The privilege of survival to read the opener to Foster’s Fairplay’s 2016 journey is much for which to be thankful. It mirrors what was wished for its audience over the festive season and beyond.The enhanced opportunity that Christmas offers to renew acquaintances with those hardly ever seen was most welcome. There was a plethora of expressions of appreciation for views exposed, whether or not there was agreement. That was the gift of a lifetime. While it is comforting to know that there is an audience, the resultant applause is even more so.Gratitude is extended to avid sports enthusiast Emile Spence for mentioning something that a sadly departed mentor, Jimmy Carnegie, would have described as “sloppy”.Sorry, Jimmy for not following your advice to “check for accuracy before stating what is claimed to be fact”.In last week’s column, the Sunshine Girls’ coach was referred to as Jill Patterson – albeit a star in her own right in the netball pantheon – a many-time national representative. The reference should have been Jill McIntosh. Apologies to any reader who might have been temporarily confused.The year 2016 is at hand. This being Olympic year, the spotlight is on track and field, which is once again expected to sparkle.This column has been traditionally critical of the stewardship of the sport as administered by the Jamaica Athletics Administrative Association (JAAA). This is not to say that there have not been noteworthy features. The annual Golden Cleats Awards, where participants at various levels receive distinguished mention, is one. The maintenance thereof is commendable, although the award base could be a bit more expansive – a subject for further ventilation.TEAMSELECTIONWith Rio in mind, Foster’s Fairplay is pleased to ease the pressure on the JAAA, if only momentarily. Apart from naming the team for competition, which can be a pain-free process (Oops!), all the main activity preparatory to the ‘Greatest Show on Earth’ falls under the canopy of the Jamaica Olympic Association (JOA), Mike Fennell’s JOA.One can sense a question from the readership: “Why the presence of Dr Paul Wright’s favourite word, “Oops”!Simple. Team selection to major events in track and field comes after national trials for which policy guidelines are predetermined and published. As such, there can be no missteps in the execution. Even so, this columnist clings to that “Oops!”. Sufficient, until the time.The dialogue now is what has been a distastefully contentious feature of past global competitions – preparation camps for the flagship sport. Vigorous, verging on vitriolic debates have ensued as to whether or not they should be mandatory. This, not only pertaining to attendance by all athletes, but if they should exist at all.The tug-o-war led to a ban on the Stephen Francis-led MVP athletes at the 2009 Berlin World Championships, ruling them out of participation.It took intervention from the organisers, the IAAF, to set the situation back on an even keel.One hopes that an initiative to avoid any semblance of a camp-related dispute is already under way. Jamaica needs to be building on its multiple-medal profile as of Beijing, 2008, further embellishing its image and seeking to enhance the lustre.GAININGMORERESPECTAll the energies and enthusiasm need to revolve around earning plaudits for the land of Bob Marley and the Reggae Boyz and that our people gain more respect in the global sphere.That glow of quality must not be allowed to be diminished by a quagmire of questionable quests for one-upmanship and throwing poison darts at one another.Foster’s Fairplay has a few suggestions. Foremost, that the JOA convene a forum, inviting a representative body of all stakeholders destined to descend on the Brazilian city this summer.Views must be candidly voiced on the necessity of a camp and if attendance should be compulsory. Given what will surely be a divergence of opinion, the JOA must issue an informed ruling for or against.The Foster’s Fairplay view is that camps only serve relay practices. Place the funds saved for the non-staging into a pool and collaborate with the meet directors on the professional circuit. From this could come a substantial increase in prize money for the far too infrequent relays in that arena.Decision-makers must think on these things.n For Feedback: Email firstname.lastname@example.org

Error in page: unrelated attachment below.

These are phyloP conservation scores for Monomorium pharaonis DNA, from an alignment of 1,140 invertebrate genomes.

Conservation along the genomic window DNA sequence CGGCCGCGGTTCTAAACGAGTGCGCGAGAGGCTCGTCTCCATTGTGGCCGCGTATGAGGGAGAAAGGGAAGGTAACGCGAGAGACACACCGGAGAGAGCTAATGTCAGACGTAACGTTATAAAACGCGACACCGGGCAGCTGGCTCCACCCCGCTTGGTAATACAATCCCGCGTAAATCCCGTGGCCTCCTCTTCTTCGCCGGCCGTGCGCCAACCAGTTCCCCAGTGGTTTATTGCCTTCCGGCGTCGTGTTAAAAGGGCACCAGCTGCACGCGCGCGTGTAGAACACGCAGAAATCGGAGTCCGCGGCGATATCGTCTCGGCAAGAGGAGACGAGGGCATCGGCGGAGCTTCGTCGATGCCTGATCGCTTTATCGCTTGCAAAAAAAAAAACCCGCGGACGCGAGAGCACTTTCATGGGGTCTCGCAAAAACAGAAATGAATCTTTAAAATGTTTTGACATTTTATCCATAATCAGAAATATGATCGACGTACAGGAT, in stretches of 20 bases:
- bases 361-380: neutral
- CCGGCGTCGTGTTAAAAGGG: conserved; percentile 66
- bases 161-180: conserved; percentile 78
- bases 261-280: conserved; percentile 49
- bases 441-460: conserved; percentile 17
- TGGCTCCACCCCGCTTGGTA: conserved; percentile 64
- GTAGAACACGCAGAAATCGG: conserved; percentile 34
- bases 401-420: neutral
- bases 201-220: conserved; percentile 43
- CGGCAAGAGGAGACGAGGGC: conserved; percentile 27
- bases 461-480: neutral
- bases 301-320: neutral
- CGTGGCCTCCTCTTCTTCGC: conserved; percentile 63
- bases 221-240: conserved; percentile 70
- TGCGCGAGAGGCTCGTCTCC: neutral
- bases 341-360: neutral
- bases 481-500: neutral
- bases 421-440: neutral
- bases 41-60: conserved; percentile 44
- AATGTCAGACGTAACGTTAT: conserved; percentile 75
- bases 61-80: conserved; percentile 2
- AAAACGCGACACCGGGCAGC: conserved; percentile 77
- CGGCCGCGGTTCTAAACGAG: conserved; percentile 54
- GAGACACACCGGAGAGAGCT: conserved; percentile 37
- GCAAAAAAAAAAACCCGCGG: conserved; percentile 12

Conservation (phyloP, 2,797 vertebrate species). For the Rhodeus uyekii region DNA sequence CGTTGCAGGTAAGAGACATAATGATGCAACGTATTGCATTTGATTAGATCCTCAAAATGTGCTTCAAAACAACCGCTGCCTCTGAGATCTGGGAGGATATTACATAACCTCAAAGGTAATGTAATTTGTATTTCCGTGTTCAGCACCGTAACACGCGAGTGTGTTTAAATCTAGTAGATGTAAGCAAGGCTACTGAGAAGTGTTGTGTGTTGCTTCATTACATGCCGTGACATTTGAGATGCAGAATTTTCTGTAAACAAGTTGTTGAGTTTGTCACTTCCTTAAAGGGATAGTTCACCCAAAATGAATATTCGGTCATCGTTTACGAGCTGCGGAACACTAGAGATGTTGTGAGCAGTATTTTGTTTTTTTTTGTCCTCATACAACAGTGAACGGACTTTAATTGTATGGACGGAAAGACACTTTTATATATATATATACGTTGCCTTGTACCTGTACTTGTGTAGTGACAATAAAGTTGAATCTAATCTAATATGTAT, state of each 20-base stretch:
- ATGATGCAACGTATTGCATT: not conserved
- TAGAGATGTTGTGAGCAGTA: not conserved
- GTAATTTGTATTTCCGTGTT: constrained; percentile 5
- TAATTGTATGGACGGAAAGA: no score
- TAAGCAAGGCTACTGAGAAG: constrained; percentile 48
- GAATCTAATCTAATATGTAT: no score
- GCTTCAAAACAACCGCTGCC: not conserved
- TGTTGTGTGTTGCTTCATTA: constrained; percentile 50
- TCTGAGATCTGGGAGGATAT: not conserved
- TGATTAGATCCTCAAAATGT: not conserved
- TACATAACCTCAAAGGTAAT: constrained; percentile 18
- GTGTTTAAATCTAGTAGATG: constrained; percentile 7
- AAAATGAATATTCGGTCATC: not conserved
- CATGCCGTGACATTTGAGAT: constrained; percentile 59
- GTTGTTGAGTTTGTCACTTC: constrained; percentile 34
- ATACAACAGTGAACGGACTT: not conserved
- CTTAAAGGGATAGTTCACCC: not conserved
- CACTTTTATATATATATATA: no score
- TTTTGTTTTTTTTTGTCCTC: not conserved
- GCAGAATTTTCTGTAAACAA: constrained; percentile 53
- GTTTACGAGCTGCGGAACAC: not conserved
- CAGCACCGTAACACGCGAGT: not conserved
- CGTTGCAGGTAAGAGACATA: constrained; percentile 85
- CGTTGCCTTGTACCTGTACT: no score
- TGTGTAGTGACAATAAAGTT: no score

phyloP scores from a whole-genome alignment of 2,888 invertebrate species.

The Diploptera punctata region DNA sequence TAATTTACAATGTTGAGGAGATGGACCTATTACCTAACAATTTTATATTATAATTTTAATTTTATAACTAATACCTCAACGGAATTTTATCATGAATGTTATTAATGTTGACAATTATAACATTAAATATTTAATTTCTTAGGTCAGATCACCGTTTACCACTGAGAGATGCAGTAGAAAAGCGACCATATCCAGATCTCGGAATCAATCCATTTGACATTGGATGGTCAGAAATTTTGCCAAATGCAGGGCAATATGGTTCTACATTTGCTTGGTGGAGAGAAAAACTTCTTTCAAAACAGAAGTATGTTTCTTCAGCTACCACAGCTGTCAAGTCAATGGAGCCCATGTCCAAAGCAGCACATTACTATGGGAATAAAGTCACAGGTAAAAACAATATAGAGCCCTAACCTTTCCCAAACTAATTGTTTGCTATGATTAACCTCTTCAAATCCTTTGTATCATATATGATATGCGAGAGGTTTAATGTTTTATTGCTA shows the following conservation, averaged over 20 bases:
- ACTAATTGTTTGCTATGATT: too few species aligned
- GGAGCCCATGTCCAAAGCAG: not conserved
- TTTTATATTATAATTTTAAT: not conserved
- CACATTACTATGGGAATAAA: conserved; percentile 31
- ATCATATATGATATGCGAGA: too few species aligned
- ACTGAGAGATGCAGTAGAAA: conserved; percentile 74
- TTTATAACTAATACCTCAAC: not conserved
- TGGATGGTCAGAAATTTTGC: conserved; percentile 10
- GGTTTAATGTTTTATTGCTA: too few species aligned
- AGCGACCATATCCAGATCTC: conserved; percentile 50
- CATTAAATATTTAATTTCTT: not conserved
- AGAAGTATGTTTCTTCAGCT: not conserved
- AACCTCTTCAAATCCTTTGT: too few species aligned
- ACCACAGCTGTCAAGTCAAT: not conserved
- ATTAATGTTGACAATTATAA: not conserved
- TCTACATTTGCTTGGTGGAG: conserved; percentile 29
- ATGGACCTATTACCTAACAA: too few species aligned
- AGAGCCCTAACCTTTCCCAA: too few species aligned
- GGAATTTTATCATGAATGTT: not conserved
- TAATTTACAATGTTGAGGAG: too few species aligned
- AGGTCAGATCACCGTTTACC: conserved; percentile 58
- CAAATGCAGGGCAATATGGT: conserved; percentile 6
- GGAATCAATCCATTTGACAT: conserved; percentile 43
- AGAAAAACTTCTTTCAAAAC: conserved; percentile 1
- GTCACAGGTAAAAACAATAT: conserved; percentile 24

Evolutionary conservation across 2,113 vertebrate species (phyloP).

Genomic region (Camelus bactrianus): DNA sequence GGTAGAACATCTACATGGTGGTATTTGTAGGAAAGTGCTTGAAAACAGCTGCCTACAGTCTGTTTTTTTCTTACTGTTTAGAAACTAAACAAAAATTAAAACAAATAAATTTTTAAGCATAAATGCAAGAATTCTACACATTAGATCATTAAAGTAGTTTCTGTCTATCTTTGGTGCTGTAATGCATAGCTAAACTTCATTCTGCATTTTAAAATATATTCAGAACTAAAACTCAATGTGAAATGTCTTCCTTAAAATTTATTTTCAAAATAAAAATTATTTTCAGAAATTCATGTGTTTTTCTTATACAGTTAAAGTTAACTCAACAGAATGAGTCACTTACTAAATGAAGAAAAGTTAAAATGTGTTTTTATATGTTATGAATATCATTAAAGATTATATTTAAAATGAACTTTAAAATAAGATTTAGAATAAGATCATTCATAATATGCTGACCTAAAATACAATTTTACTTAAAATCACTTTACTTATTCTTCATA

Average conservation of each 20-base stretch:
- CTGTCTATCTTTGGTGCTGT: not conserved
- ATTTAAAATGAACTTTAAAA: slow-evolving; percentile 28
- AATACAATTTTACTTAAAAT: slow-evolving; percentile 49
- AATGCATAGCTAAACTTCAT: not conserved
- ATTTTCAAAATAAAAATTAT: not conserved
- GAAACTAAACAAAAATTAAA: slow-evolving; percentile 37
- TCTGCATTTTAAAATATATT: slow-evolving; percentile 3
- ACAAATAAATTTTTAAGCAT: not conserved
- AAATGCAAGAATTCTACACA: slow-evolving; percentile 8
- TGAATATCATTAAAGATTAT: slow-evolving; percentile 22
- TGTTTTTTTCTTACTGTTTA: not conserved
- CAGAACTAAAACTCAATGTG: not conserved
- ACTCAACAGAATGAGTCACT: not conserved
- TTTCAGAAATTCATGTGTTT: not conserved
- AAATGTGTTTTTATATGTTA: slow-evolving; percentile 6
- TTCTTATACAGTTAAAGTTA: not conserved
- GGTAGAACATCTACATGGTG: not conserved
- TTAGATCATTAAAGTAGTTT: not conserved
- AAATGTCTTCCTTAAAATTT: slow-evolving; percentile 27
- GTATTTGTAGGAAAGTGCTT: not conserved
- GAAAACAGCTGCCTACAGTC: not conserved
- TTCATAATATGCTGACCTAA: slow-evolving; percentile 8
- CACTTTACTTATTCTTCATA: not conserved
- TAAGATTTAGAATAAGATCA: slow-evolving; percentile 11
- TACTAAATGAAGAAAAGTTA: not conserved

Ex-Saint Will Smith gunned down in case of road rage NEW ORLEANS (AP): Former New Orleans Saints player Will Smith was shot and killed in a case of road rage by a man who had rear-ended his car, police said yesterday. Smith was beloved by fans for his role in bringing a Super Bowl championship to New Orleans in 2009, though the defensive captain also found himself at the centre of the NFL’s bounty probe in 2012. Smith’s slaying rippled across the sports world, with figures from NBA star LeBron James to NFL Commissioner Roger Goodell offering their condolences. James said on Twitter: “So sad man. Good dude he was man!” There was no indication Smith, 34, knew 28-year-old Cordell Hayes before the deadly confrontation or that anything except the car wreck led to the shooting. Monaco wins US Men’s Clay Court HOUSTON (AP): Argentina’s Juan Monaco took advantage of defending champion Jack Sock’s aching shoulder and leg cramps to rally for a 3-6, 6-3, 7-5 victory yesterday, winning his second US Men’s Clay Court Championship nine months after major wrist surgery. The 32-year-old Monaco, also the 2012 winner at River Oaks, held off a surging Sock in the third set after taking a 4-1 lead. Sock won the next four games but suffered the decisive break in the 11th game when, with his left thigh apparently cramping under the cloudy, humid conditions, missed an underhanded serve. Early in the match, Monaco also received attention from the trainer for an apparent back issue. Sock, the 23-year-old American seeded fourth in defence of his lone ATP World Tour title, said after the match that he had begun feeling poorly with flu-like symptoms Saturday night. He had won 17 consecutive sets in the event, dating to his first-round match last year.